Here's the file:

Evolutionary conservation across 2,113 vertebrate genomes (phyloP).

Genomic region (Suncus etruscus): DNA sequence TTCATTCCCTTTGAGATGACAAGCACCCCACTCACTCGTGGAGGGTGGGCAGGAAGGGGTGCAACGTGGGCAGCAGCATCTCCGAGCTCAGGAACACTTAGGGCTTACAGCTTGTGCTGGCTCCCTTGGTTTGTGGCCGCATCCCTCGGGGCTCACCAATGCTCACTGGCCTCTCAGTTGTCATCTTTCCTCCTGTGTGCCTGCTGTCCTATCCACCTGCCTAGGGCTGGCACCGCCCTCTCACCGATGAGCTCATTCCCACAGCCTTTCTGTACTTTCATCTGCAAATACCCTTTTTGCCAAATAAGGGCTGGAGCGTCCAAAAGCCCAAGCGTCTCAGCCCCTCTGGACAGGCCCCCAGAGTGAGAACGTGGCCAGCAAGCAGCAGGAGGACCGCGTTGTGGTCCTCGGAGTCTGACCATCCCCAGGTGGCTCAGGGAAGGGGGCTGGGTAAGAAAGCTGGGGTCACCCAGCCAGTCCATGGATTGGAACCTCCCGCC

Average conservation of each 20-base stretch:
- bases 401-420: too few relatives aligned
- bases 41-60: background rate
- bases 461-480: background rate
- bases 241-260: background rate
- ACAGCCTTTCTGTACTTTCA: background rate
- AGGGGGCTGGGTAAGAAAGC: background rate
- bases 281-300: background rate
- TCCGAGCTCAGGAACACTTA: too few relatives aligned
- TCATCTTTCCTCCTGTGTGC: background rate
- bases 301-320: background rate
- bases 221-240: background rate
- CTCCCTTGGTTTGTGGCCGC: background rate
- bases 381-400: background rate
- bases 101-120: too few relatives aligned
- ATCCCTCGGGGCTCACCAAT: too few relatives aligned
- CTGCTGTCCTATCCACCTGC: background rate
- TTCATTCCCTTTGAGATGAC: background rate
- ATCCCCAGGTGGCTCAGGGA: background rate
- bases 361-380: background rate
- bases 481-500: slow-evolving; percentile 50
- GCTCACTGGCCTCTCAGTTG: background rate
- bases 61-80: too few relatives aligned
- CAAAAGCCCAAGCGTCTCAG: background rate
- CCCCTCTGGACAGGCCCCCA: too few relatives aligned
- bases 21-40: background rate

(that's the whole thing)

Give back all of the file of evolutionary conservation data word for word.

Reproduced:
Evolutionary conservation across 2,113 vertebrate genomes (phyloP).

Genomic region (Suncus etruscus): DNA sequence TTCATTCCCTTTGAGATGACAAGCACCCCACTCACTCGTGGAGGGTGGGCAGGAAGGGGTGCAACGTGGGCAGCAGCATCTCCGAGCTCAGGAACACTTAGGGCTTACAGCTTGTGCTGGCTCCCTTGGTTTGTGGCCGCATCCCTCGGGGCTCACCAATGCTCACTGGCCTCTCAGTTGTCATCTTTCCTCCTGTGTGCCTGCTGTCCTATCCACCTGCCTAGGGCTGGCACCGCCCTCTCACCGATGAGCTCATTCCCACAGCCTTTCTGTACTTTCATCTGCAAATACCCTTTTTGCCAAATAAGGGCTGGAGCGTCCAAAAGCCCAAGCGTCTCAGCCCCTCTGGACAGGCCCCCAGAGTGAGAACGTGGCCAGCAAGCAGCAGGAGGACCGCGTTGTGGTCCTCGGAGTCTGACCATCCCCAGGTGGCTCAGGGAAGGGGGCTGGGTAAGAAAGCTGGGGTCACCCAGCCAGTCCATGGATTGGAACCTCCCGCC

Average conservation of each 20-base stretch:
- bases 401-420: too few relatives aligned
- bases 41-60: background rate
- bases 461-480: background rate
- bases 241-260: background rate
- ACAGCCTTTCTGTACTTTCA: background rate
- AGGGGGCTGGGTAAGAAAGC: background rate
- bases 281-300: background rate
- TCCGAGCTCAGGAACACTTA: too few relatives aligned
- TCATCTTTCCTCCTGTGTGC: background rate
- bases 301-320: background rate
- bases 221-240: background rate
- CTCCCTTGGTTTGTGGCCGC: background rate
- bases 381-400: background rate
- bases 101-120: too few relatives aligned
- ATCCCTCGGGGCTCACCAAT: too few relatives aligned
- CTGCTGTCCTATCCACCTGC: background rate
- TTCATTCCCTTTGAGATGAC: background rate
- ATCCCCAGGTGGCTCAGGGA: background rate
- bases 361-380: background rate
- bases 481-500: slow-evolving; percentile 50
- GCTCACTGGCCTCTCAGTTG: background rate
- bases 61-80: too few relatives aligned
- CAAAAGCCCAAGCGTCTCAG: background rate
- CCCCTCTGGACAGGCCCCCA: too few relatives aligned
- bases 21-40: background rate